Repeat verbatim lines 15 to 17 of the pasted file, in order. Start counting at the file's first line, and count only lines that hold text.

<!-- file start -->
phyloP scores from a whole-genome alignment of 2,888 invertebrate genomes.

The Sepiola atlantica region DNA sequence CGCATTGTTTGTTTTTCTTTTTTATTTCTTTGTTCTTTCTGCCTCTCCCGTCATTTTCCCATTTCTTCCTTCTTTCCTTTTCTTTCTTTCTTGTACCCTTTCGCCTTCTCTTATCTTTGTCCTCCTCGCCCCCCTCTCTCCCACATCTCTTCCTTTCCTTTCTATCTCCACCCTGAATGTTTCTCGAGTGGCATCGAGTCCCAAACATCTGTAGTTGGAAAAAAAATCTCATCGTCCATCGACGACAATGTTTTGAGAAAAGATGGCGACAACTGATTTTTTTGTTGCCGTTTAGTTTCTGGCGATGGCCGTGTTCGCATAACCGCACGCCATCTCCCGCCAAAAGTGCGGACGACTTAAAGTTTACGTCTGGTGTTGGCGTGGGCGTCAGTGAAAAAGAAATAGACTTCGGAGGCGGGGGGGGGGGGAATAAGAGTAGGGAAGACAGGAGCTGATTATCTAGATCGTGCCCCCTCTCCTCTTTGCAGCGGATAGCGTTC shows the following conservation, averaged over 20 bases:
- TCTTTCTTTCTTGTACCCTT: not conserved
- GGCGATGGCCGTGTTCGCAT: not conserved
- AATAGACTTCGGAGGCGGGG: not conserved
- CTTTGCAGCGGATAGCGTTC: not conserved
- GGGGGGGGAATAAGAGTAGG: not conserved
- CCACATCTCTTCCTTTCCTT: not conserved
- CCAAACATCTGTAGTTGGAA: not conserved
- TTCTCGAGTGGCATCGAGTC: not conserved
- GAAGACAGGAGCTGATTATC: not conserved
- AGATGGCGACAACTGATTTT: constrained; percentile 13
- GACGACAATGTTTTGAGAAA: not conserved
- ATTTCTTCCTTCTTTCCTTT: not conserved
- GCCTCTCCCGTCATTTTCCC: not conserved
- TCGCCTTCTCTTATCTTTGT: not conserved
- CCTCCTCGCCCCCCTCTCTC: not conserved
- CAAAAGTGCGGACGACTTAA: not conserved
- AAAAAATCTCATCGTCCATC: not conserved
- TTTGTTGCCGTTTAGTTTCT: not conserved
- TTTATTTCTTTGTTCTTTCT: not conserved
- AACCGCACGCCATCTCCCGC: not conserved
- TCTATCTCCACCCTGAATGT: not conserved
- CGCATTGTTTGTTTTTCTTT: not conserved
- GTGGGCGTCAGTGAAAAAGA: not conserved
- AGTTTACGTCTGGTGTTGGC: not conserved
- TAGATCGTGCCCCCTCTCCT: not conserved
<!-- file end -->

- GCCTCTCCCGTCATTTTCCC: not conserved
- TCGCCTTCTCTTATCTTTGT: not conserved
- CCTCCTCGCCCCCCTCTCTC: not conserved